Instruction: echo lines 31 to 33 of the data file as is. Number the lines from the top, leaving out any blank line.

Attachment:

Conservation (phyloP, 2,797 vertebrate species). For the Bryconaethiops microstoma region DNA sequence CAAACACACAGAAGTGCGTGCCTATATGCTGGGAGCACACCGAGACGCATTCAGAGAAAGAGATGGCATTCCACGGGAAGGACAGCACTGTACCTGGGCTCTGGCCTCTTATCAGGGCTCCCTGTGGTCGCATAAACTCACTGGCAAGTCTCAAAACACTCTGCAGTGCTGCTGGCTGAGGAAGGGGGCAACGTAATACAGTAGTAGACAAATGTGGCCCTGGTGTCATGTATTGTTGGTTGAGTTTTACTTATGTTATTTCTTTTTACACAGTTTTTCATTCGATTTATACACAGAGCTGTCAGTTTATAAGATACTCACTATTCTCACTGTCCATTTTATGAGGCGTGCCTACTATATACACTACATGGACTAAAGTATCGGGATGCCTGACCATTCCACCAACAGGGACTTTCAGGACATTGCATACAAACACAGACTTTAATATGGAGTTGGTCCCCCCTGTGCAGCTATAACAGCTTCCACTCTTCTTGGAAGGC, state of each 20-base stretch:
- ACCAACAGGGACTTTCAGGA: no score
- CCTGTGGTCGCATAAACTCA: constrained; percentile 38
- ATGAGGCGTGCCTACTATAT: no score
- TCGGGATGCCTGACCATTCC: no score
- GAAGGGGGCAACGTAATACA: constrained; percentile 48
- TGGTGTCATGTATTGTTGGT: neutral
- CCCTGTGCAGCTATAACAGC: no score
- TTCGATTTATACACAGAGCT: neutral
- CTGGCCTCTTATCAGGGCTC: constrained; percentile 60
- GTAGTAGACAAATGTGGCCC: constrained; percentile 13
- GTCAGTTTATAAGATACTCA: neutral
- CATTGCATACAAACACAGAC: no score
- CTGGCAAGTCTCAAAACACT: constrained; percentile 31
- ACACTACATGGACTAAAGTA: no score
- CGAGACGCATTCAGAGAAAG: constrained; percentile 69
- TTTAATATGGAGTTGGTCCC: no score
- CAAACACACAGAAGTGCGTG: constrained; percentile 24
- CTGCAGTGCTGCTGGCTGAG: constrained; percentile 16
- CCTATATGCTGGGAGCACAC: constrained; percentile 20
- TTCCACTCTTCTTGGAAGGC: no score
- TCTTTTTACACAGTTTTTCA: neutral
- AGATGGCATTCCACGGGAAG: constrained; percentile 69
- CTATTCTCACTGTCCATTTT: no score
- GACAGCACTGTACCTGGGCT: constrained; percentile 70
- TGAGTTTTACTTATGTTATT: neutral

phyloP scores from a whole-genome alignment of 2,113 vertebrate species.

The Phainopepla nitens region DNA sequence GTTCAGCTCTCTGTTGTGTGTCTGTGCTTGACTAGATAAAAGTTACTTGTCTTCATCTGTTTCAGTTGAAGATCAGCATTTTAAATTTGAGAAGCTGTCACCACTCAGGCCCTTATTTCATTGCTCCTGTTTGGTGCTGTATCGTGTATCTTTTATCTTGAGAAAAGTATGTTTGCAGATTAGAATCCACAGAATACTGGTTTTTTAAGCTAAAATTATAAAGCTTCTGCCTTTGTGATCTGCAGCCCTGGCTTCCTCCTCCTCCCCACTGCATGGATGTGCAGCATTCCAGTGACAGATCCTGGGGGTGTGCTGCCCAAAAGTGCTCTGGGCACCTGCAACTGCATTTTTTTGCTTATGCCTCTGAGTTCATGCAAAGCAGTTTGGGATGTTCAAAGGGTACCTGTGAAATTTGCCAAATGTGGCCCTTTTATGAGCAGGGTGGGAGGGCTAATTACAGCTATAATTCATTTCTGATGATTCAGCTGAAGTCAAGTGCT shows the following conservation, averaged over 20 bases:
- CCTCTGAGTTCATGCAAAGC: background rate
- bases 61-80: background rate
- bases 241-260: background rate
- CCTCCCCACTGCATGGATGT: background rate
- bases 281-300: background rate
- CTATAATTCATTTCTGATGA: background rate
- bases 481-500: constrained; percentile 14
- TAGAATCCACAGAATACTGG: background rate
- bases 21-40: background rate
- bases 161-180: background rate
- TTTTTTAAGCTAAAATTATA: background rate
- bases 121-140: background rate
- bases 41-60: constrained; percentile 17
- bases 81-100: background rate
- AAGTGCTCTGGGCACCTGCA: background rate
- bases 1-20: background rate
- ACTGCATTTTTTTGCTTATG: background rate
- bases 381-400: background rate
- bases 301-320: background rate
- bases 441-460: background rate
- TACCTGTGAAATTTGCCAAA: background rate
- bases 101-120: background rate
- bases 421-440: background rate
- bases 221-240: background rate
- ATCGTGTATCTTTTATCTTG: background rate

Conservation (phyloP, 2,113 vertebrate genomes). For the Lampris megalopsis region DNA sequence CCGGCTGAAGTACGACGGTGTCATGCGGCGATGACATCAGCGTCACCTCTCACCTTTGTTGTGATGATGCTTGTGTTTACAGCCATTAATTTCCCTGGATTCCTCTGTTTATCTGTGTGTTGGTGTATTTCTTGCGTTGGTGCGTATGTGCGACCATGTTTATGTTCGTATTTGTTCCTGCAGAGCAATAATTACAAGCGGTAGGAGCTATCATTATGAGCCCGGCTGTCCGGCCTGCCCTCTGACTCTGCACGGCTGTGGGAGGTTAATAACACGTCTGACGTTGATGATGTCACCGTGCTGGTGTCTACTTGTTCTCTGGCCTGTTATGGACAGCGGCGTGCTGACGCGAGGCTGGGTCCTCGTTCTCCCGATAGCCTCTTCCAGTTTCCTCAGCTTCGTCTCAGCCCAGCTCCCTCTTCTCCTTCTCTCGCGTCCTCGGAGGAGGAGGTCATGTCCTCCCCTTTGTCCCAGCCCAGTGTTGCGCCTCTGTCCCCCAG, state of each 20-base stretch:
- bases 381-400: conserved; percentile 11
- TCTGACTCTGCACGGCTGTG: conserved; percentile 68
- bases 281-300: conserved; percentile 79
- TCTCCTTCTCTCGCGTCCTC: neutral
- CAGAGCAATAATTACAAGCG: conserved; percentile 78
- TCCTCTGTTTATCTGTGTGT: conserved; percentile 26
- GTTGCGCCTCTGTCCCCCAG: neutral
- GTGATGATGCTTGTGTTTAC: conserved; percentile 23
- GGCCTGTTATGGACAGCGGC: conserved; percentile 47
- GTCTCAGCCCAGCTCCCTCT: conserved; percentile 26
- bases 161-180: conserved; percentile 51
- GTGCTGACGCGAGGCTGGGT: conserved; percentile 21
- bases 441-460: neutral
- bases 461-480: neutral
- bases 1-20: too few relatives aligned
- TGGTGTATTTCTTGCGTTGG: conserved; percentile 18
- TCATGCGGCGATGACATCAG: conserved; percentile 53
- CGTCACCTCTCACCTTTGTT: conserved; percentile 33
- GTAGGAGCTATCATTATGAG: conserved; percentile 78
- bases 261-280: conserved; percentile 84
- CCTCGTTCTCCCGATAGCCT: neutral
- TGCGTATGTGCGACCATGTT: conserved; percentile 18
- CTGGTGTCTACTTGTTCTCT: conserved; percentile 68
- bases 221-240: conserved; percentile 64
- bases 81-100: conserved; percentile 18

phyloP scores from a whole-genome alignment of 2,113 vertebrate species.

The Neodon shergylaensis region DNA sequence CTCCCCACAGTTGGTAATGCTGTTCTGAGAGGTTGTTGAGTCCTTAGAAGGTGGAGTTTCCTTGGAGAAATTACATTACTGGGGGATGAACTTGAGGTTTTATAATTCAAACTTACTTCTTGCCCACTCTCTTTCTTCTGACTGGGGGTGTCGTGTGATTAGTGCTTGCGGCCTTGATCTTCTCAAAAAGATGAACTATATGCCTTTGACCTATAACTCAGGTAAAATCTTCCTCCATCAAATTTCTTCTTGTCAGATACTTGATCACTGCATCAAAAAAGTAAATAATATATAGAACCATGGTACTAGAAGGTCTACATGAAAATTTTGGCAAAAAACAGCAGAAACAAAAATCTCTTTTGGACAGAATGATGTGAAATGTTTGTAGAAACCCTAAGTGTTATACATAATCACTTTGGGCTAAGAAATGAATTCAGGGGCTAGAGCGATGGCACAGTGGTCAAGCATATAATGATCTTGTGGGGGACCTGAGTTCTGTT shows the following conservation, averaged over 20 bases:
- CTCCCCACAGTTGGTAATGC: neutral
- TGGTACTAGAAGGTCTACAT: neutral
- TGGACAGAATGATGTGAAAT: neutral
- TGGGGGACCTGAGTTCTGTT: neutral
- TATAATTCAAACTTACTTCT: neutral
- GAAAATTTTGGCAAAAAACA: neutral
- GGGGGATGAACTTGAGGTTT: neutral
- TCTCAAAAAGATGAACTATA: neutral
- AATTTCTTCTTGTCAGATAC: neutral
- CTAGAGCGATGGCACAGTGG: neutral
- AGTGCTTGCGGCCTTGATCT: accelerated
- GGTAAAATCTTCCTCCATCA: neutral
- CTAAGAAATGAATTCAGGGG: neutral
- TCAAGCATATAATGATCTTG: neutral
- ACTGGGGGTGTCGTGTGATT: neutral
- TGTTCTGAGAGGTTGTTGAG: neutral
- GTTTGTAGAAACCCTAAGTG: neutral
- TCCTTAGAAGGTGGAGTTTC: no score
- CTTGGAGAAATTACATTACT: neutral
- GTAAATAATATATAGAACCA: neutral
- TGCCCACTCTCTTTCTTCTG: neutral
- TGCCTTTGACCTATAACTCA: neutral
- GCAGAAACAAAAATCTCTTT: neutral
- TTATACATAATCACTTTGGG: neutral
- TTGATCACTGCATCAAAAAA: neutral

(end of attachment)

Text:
- bases 241-260: background rate
- CCTCCCCACTGCATGGATGT: background rate
- bases 281-300: background rate